There’s been a lot on various social media networks recently which links the extradition cases of Gary McKinnon, Richard O’Dwyer and Julian Assange. I don’t think this is actually as helpful or valid as it might seem at first glance.
Gary McKinnon, of course, has recently won his fight to avoid being extradited to the US on charges of hacking. I think that’s the right result, and I’m pleased that the Home Secretary has made that decision. However, I don’t think it’s quite the victory for justice that is being trumpeted.
Laywer and journalist David Allen Green makes a very strong case for the underlying justness of McKinnon’s extradition request. I’m not a lawyer, so I’m in no position to offer a detailed critique of Green’s argument, but it seems to me to be fundamentally sound. McKinnon’s actions meet all the criteria for extradition, including the fact that the victim was located in a different country and he was directly targetting them. The reason that McKinnon isn’t on his way to the US for trial isn’t because he committed no alleged offence against US interests, but because he has been deemed unfit to travel for trial on medical grounds.
As such, that’s not so much a victory for justice as a victory for mercy. I still think it’s the right decision, and I’m glad that McKinnon won his case. But it isn’t as clear-cut as some of his supporters suggest.
Having said that, I do agree that the UK is a more appropriate forum in which to prosecute McKinnon, and I hope that he is now prosecuted here. On the facts of the case as reported in the media, it does seem clear that he has probably committed an offence under the Computer Misuse Act, and this is something which needs to go before a court. The initial error made by the UK authorities was in not prosecuting the case straight away, and instead leaving it to the US to seek extradition. That should not have been allowed to happen.
Richard O’Dwyer’s case is entirely different. Although extradition is being sought by the US, there is very little evidence to suggest that any crime took place in the US. Even if a crime was committed at all (and there’s a very strong argument that it did not – at least one similar case in the UK resulted in a not guilty verdict), the mere fact that some US corporations were among the very many alleged victims does not give the US jurisdiction over the case. O’Dwyer’s crimes, if indeed they were crimes at all, were committed within the UK against a wide range of corporations all around the world. Why should the US be the one to prosecute? Why not Australia, or Japan, or China? Or, for that matter, the UK?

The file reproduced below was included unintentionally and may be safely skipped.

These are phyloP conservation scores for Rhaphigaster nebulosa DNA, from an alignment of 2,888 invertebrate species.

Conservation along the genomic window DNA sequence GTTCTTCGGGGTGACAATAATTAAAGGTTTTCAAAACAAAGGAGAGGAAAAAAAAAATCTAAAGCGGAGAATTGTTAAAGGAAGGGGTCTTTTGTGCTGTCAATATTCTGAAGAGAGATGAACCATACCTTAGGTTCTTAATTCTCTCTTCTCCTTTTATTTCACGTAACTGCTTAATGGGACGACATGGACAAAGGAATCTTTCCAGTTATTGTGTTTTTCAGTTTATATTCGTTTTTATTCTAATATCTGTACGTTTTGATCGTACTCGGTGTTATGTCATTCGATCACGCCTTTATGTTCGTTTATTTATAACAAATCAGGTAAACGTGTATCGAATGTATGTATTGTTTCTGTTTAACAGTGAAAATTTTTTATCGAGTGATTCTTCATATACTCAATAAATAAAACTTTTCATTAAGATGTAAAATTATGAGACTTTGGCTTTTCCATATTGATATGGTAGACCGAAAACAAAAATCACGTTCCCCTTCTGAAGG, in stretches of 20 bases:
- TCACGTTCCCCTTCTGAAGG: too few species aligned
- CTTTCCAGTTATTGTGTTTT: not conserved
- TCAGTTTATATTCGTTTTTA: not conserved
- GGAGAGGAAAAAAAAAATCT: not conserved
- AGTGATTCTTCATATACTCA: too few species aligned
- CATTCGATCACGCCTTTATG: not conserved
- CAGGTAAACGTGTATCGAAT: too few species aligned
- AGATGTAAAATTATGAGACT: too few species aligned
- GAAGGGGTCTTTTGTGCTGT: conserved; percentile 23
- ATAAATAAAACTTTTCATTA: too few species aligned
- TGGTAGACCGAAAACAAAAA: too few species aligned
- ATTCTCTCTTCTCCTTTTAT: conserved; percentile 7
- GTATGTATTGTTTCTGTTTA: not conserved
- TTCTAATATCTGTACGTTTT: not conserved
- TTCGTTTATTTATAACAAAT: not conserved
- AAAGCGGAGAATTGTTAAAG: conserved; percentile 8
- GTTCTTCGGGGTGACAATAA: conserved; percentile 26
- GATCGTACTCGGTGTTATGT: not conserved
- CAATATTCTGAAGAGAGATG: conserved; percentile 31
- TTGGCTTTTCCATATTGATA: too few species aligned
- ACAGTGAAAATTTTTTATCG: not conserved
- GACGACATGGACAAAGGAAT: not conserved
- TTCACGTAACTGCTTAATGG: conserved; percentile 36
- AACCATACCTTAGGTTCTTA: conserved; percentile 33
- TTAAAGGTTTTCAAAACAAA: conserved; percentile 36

It seems clear to me that the appropriate forum for any prosecution of O’Dwyer is England, where his alleged offences took place. The fact that some alleged victims were from outside the UK does not, alone, make it suitable for extradition. To use an analogy (albeit a rather unpleasant one, but it’s the nearest I can think of at the moment), extraditing O’Dwyer to the US is like suggesting that, if and when he is found, the “Alps Massacre” killer should be prosecuted in the UK because some of his victims were British. That’s so obviously wrong that nobody would even dream of making that argument. The crime took place in France, and, if and when the perpetrator is caught, it will be prosecuted in France. O’Dyer’s alleged offences are considerably less serious than that, of course, but the same principle applies. His crime was committed in the UK, and the nationality of his victims doesn’t have any bearing on that.
Julian Assange’s case is different again. Unlike McKinnon and O’Dwyer, he was not in the UK when he committed the alleged offences. Nor were any of his victims British. He is alleged to have committed offences against Swedish nationals, on Swedish soil. There is, therefore, no question that Sweden is the appropriate jurisdiction for any prosecution. The UK has no interest in the case; no crime has been committed in British territory or against British victims.
The arguments, such as they are, against Assange’s extradition have nothing to do with where the alleged crimes were committed or which country has jurisdiction over them. I’m not going to address those arguments here, mainly because I consider them to have been so effectively refuted elsewhere already (Here’s David Allen Green, again, on the subject) that there’s little point in me doing so. But even those making them are not arguing that Assange should be prosecuted in the UK for rape and sexual assault. Their case is either that Assange should not be prosecuted at all, since he’s far too important to be prosecuted, or that he shouldn’t be extradited to Sweden to be prosecuted because if he is then Sweden will in turn extradite him to the US. The fact that those two arguments are themselves not entirely consistent is maybe a matter of note, but either way they are completely different arguments to those made by supporters of McKinnon and O’Dwyer. And I think that attempts by Assange’s supporters to try to link their man’s case to that of McKinnon are both disrespctful to Gary McKinnon and his family and a blatant attempt to blag some entirely undeserved sympathy by association. The sooner Julian Assange is facing his accusers in a Swedish court, the better.